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Virginia Democrat mocks victims of Waukesha Christmas parade massacre

In response to a post on Twitter from journalist Miranda Devine, Taylor compared the alleged mass murderer to Kyle Rittenhouse and said he was trying to protect the community from "Christmas rioters."

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Katie Daviscourt Seattle WA
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Peggy Tener Taylor, the communications and magisterial chair for the Chesterfield Democrats in Virginia, mocked the victims of the Waukesha, Wisconsin Christmas parade massacre in a tweet on Monday. She has since made her account private.

In response to a post on Twitter from journalist Miranda Devine, Taylor compared the alleged mass murderer to Kyle Rittenhouse and said he was trying to protect the community from "Christmas rioters."

"Why did Darrell Brooks drive from his home in Milwaukee 30 minutes west to Waukesha to kill 4 women and one man and injure 48, including two children now in critical condition?" Devine asked.

"He was worried about the businesses in Waukesha and wanted to defend them from Christmas rioters," Peggy Tener Taylor replied.

The suspect in the massacre Darrell Brooks Jr., a career criminal that was released on low bail days prior to the incident, is in custody after allegedly driving his SUV through a Christmas parade in Waukesha, Wisconsin late Sunday afternoon. 5 were killed and 48 were injured during the 'mass casualty incident' including children.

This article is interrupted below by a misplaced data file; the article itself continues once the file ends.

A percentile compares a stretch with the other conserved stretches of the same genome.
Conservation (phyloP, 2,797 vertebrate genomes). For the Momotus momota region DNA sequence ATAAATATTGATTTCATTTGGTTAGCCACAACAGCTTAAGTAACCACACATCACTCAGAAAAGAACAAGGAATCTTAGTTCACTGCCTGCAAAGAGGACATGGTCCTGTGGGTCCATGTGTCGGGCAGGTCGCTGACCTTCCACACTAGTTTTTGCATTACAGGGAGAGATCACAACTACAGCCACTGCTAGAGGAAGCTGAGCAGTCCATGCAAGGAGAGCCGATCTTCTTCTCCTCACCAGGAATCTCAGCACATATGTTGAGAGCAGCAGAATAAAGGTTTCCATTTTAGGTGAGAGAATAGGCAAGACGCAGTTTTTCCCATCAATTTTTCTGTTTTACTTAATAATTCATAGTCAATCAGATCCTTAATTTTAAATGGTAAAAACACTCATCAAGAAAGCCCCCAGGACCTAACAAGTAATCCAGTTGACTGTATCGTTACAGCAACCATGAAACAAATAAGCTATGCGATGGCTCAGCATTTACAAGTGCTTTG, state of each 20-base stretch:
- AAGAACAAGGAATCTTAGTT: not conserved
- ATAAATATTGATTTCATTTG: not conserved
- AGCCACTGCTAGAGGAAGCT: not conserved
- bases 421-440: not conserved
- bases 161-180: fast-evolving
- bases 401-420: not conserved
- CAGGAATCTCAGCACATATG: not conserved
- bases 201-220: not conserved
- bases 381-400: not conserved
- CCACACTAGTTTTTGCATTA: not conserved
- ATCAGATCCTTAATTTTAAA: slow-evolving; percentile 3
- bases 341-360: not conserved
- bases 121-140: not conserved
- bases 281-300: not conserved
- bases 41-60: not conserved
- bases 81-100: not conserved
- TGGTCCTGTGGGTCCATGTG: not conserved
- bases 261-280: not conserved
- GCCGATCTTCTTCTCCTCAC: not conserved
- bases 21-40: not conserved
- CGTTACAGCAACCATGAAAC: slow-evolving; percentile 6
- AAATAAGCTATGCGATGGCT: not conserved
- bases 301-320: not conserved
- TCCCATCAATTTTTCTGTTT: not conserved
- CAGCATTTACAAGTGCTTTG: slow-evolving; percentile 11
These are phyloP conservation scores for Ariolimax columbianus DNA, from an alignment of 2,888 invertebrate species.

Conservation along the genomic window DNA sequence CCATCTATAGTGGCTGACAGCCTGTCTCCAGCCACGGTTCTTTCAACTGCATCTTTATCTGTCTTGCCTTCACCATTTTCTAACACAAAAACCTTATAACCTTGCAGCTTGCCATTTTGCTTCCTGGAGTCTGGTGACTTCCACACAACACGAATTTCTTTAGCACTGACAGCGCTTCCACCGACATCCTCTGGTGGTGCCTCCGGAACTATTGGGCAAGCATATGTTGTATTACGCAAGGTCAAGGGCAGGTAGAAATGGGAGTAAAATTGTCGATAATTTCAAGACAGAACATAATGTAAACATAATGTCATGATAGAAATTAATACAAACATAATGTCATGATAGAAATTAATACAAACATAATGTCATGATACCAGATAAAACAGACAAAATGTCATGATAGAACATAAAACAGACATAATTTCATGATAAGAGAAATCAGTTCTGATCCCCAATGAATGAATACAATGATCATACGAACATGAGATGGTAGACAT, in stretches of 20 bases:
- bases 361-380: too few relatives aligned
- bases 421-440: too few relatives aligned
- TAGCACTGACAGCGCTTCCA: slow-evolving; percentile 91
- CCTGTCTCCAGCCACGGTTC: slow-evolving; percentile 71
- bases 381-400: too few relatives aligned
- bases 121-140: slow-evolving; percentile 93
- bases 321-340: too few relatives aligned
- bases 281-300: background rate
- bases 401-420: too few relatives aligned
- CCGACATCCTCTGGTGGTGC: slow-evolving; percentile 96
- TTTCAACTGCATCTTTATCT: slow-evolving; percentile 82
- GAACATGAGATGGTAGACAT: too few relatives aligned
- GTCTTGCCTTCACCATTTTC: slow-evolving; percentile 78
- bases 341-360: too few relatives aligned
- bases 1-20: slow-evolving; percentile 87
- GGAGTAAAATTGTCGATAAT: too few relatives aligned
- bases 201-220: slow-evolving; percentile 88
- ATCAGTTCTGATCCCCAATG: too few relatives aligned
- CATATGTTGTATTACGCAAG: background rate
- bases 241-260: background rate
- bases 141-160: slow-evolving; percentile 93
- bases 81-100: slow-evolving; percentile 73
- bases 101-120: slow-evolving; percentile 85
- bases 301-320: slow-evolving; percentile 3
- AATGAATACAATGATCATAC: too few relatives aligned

Police identified the 5 victims killed in the Waukesha massacre as Virginia Sorenson, 79 Leanna Owens, 71 Tamara Durand, 52 James Coolidge, 52 Wilhelm Hospel, 82.

Taylor was not the only Democratic official to make similar comments regarding the massacre.

Mary Lemanski, who was listed as the social media director for the Democratic Party in DuPage County, Illinois, dimissed Sunday's tragedy in an online tirade and said Brooks was likely acting in self-defense.

In a since-deleted tweet, Lemanski called the mass casualty incident "probably just self-defense," adding the hashtags "#Wisconsin" and "#KyleRittenhouse."

Other sardonic replies to tweets showed Lemanski claiming that the suspect in the rampage "probably felt threatened" and that he "came to help people."

"I'm sure he didn't want to hurt anyone," she added.

The Post Millennial has reached out to Peggy Tener Taylor for comment.

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